Under the Paris Agreement on climate change, all countries must set goals for their efforts to adapt to climate impacts - something that will be taken up at the next climate talks in Poland in December. When it comes to adaptation, setting a global goal simply won't work, as adapting to local impacts is very specific to each place, though that doesn't make setting a global adaptation goal any easier.
But even as plans are set and research carried out, adaptation is moving forward. And as it is a learning-by-doing process, much of the new knowledge is emerging on the ground, where the adaptation is taking place.
In the last few weeks there have been a series of international conferences where the scientists, planners and practitioners have met to share the latest developments and update the state of knowledge on adaptation.
One less that emerged at the Adaptation Futures conference in Cape Town this month was that adaptation to climate change is now a recognized science with its own researchers and scholars and university courses at masters and PhD levels blossoming in different countries.
This has meant that the world is rapidly moving from the first phase of adaptation, namely to avoid maladaptation - efforts that don't work or don't work in the long run - and is well into the second phase of enhancing climate resilience in future planning.
Now it is about to enter the third phase: developing transformative adaptation that goes well beyond simple risk mitigation to transforming society to be better off than before.
An example of such a transformative adaptation is the planning to assist and enable millions of young girls and boys living on the low lying coastal areas of Bangladesh to move away from the coast to towns that are being developed to be climate resilient and migrant friendly.
So while adults are helped to adapt to conditions of increased salinity due to sea level rise back home, their children will be educated for jobs in the towns - and to one day take their parents with them. Thus future climate migration will be turned from a problem into a solution.
A second lesson comes from the thousands of practitioners of community based adaptation (CBA), several hundred of whom met in Malawi in June to share their experiences of trying to adapt to the impacts of climate change that are already visible around the world.
This community now numbers in the many thousands and includes experts from both developed and developing countries. An interesting feature of this work is how ubiquitous it has become in both towns as well a villages around the world where people are already clearly observing the impacts of climate change - through things like more frequent and intense extreme weather events as well as slow onset events such as sea level rise in low lying coastal areas.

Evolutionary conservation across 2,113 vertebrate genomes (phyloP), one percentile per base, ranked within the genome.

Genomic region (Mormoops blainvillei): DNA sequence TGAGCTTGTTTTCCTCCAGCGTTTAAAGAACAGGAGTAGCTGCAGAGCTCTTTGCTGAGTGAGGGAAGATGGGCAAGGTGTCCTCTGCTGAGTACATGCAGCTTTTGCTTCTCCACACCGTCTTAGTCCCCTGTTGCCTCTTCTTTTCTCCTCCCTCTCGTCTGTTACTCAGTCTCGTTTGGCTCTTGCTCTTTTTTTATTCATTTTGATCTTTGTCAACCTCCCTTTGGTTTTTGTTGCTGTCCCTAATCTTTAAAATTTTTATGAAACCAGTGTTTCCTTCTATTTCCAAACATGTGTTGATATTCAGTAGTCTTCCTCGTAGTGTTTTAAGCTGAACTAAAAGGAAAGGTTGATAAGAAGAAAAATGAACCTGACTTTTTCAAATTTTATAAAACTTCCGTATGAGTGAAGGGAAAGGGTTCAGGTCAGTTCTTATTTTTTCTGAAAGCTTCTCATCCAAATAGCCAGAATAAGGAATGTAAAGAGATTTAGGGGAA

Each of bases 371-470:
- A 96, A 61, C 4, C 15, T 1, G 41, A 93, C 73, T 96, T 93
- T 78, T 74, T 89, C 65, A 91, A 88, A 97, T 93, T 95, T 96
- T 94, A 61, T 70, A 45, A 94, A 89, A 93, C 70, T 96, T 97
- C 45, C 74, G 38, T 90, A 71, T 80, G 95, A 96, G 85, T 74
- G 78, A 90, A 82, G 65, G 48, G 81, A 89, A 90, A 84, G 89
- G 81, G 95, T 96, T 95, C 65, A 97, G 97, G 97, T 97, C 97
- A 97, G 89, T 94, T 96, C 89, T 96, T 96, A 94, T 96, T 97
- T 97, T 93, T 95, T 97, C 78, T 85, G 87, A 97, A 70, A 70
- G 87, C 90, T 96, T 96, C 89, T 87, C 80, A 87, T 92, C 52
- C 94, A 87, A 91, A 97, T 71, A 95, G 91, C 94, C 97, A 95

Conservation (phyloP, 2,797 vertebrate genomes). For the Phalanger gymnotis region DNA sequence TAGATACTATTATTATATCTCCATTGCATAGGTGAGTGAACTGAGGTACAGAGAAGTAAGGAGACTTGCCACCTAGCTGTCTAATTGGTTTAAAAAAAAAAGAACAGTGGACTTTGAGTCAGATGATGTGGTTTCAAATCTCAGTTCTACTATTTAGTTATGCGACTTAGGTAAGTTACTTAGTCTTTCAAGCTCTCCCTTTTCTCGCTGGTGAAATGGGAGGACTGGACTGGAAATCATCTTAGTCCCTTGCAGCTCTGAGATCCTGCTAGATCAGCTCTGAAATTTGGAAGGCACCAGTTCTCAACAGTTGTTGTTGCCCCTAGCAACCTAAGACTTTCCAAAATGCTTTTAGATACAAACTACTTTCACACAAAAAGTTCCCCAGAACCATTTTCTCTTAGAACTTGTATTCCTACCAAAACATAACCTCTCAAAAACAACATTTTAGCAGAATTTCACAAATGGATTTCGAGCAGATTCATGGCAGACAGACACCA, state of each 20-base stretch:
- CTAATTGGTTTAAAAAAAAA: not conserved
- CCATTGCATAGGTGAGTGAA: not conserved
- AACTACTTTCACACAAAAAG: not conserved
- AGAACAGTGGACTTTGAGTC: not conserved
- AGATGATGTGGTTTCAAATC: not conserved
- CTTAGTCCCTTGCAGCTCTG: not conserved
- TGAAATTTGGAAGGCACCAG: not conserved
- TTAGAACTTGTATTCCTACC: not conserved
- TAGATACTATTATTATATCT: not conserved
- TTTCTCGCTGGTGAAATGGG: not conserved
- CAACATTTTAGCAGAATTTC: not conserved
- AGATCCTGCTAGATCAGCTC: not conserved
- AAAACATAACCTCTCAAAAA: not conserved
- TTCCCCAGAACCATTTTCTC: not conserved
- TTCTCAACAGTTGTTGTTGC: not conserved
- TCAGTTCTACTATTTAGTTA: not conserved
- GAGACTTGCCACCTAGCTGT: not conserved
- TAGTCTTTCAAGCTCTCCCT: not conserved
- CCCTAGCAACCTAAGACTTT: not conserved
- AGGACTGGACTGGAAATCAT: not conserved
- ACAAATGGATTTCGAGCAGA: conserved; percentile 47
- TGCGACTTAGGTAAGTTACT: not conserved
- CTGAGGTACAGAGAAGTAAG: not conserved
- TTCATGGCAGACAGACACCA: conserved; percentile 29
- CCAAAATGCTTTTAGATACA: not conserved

Even in the United States, where the president and federal government deny the existence of climate change, cities like New York and Houston and states like California are taking climate impacts very seriously and finding ways to adapt to future climate change.
One of the findings of the conference was that even though there are thousands of local level actions taking place and sharing knowledge with each other, the support from national governments and even international climate change funds such as the Green Climate Fund (GCF) are mostly yet to reach those most vulnerable communities.
A third and final lesson comes from the meetings of government officials from around the world who are carrying out their National Adaptation Plans (NAPs) under the guidance and support of the U.N. Framework Convention on Climate Change (UNFCCC).
At an annual NAP expo in Egypt, it was clear every country has moved forward in terms of planning adaptation and even putting it into practice in many cases. The challenge going forward is to not have adaptation projects funded and implemented by agencies that don't speak with each other but rather to make sure that adaptation planning is well integrated or mainstreamed into development planning and national budgets.
Several countries such the Philippines, Nepal and Bangladesh now give a share of their national budgets to efforts to deal with climate change, to make sure adaptation is integrated into national planning as well as that of different agencies and locations. This is the holy grail to helping people live in a world that is climate resilient in the future. That could well be the needed global goal on adaptation.
Saleemul Huq is director of the International Centre for Climate Change and Development in Bangladesh and a senior fellow at the International Institute for Environment and Development
Any views expressed in this article are those of the author and not of Thomson Reuters Foundation.